I didn't flinch when the phone rang, and I didn't run to pick it up. On the fifth ring, I said, "All right." On the seventh or eighth, I answered it. The dog, I noticed, had moved from between the toilet and the tub to lie with his nose at the threshold of the bathroom door.
She said, "I knew I'd get you. There you are."
All I could think to say was, "Aren't you something."
"Given my family connection to the finding-people profession, no. I wouldn't expect any less of me. Neither should you."
"No. I think I won't."
She said, "I prepared a list of remarks to fall back on in case I couldn't think of anything to say that would keep you on the line."
I could hear the hum and hiss of the open connection, but I couldn't hear anything of her. Then she came back and I felt her on the line. A piece of paper rattled, and then she recited, the way you do when you read something out loud, "Are you eating well? Are you sleeping well? Are you, in general, looking after yourself?"
I said, "Are you all right?"
"No. Are you?"
"No. I guess, really, no."
"Good," she said. "In a way. You come back here, Jack. Will you come back?" She gave me a little time to answer, and then she said, "Never mind. You wouldn't. Maybe I can get there. Wherever in the world it really is. Jack, it's so far away."
"I believe that's why I came here."
"Yes. Except you had to leave me behind when you did that."
"You couldn't have come with me. The dog could barely stand it. I could barely stand it. I haven't been really friendly, these days."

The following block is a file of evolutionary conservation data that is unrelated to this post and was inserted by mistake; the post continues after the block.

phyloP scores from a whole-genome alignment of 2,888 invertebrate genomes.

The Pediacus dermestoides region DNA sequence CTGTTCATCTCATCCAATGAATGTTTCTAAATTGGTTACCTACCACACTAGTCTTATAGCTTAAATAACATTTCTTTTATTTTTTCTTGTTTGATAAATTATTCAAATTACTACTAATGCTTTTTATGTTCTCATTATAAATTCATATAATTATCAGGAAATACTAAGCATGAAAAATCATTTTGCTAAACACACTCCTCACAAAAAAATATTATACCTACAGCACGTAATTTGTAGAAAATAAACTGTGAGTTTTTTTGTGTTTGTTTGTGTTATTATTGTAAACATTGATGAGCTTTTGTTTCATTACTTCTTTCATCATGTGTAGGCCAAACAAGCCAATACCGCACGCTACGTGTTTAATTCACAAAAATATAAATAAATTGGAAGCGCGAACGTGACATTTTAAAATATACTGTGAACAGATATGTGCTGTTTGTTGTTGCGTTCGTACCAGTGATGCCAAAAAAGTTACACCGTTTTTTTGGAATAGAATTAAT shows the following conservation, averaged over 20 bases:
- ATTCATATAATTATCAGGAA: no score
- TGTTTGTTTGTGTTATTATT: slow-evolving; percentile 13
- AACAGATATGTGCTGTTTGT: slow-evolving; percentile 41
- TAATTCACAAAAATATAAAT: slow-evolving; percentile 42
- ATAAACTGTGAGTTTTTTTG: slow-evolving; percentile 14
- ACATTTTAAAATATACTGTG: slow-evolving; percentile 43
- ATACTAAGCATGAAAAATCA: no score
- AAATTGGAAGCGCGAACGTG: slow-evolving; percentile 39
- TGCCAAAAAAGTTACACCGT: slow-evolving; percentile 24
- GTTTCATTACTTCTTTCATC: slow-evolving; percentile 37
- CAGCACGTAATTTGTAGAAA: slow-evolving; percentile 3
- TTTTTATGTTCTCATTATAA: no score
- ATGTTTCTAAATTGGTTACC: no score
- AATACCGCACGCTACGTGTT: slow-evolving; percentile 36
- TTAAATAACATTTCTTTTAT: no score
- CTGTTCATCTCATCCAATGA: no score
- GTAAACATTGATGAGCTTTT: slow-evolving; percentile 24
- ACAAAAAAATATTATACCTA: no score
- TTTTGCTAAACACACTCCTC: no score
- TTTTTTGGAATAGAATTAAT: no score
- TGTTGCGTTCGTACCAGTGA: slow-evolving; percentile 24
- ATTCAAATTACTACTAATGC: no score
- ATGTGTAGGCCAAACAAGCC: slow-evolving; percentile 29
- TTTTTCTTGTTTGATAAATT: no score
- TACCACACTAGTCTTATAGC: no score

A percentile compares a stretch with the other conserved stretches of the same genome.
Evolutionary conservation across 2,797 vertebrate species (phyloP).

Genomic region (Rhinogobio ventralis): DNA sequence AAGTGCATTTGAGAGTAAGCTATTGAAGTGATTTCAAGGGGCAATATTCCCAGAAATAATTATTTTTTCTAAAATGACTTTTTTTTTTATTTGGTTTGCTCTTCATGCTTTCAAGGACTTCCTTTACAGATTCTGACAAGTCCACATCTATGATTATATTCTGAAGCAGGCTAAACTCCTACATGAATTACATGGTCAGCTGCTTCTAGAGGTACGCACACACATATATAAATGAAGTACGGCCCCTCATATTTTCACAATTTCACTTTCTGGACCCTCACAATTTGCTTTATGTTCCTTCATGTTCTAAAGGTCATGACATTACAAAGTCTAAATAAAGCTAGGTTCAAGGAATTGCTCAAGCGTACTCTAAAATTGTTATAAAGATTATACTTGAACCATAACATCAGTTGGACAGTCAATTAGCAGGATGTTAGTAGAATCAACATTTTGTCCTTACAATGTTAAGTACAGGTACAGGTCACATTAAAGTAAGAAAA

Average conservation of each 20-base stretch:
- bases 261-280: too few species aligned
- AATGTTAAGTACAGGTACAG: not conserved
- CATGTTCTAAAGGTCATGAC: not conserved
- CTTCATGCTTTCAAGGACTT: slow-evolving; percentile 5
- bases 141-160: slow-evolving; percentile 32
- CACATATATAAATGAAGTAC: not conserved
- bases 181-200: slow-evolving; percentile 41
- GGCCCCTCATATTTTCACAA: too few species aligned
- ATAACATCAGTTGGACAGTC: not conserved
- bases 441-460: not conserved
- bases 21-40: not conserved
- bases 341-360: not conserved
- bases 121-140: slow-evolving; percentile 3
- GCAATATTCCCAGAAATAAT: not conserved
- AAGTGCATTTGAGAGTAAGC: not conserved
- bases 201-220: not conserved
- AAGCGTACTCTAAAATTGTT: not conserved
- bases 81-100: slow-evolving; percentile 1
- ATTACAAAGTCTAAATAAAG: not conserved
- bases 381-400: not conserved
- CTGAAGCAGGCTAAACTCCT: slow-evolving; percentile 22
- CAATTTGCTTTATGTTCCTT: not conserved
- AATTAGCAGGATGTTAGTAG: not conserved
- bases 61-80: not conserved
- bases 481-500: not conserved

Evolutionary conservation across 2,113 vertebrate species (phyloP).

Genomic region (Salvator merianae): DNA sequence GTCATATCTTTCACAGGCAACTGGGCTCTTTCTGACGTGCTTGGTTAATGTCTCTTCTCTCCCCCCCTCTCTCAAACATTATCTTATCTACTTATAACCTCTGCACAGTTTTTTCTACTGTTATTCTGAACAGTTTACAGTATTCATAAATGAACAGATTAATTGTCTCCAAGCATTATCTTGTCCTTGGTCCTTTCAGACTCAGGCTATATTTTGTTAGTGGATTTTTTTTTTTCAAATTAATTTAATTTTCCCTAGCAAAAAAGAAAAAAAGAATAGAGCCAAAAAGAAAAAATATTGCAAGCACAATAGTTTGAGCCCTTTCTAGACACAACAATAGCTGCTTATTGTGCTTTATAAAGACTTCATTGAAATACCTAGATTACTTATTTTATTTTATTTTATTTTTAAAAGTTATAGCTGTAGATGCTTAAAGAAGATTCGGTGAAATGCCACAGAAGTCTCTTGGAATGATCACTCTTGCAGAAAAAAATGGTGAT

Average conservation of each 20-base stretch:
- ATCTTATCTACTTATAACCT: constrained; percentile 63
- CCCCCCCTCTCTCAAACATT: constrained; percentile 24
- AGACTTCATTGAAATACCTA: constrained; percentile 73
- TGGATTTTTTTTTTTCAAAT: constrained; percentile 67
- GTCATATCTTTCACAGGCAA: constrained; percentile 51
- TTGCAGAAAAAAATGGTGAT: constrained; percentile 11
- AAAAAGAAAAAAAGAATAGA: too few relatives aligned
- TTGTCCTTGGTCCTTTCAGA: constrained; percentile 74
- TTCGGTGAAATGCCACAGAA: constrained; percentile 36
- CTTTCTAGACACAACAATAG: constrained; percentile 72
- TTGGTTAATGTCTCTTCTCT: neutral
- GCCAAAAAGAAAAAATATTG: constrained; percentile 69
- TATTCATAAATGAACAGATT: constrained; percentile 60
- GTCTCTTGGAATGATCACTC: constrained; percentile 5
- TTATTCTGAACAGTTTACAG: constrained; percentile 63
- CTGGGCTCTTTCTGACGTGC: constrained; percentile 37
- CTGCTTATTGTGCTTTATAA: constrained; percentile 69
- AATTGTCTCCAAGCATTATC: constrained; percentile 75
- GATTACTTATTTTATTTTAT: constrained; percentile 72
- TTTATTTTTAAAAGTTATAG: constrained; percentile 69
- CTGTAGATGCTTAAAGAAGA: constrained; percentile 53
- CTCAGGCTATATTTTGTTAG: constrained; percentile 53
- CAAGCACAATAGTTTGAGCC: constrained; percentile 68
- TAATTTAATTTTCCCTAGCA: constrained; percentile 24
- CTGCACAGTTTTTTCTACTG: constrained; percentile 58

"But you're some kind of a fugitive, Jack. From me. Consider that. You and your dog, in the middle of the night, you drive away in the world's oldest station wagon to--"
"Daylight. I left in daylight. But I know what you mean. And the Torino did finally die. Get this: outside of Buffalo, New York. I never even got it out of the state."
"I can't imagine you driving anything else," she said.
"I drive a Subaru DL, 1980. I had to pay extra for a rearview mirror you can tilt against the headlights behind you. You have to replace the struts every few miles, but the engine's good and the body only shifts on the frame when you turn a corner or pull out to pass."
She said, with a kind of a wobble, "Is there room for the dog?"
"He gets the backseat."
"You and him."
"Me and him," I said. By then, I think, I was messed up, too, and my voice must have showed it, because the dog banged his tail on the floor. It was a trick he used to do with my wife. Now he was promiscuous, and he would slam his tail against the floor if anyone gave the slightest signal of distress. Apparently, I was signaling, and he was signaling back.
Thinking about the way we came apart, all of us, Fanny and Rosalie and Archie and me and the Tanners and their daughter and every man and woman who worked in the field between the houses and the river, was like watching something explode, but slowed down.
I saw it on the job, early in my rotation, when my work consisted of rousting disorderly American teenaged boys in uniform in Phu Lam when they overacted their role as savior. I was giving directions to a somewhat shit-faced marine just back from Operation Utah in I Corps. He was so chiseled down and locked tight, I would not have challenged him to a bet on a ball game. I was pointing, I remember, when a car bomb took down a hotel across the street. I kept seeing it afterward. Traumatic flashback, a doctor taught me to call it.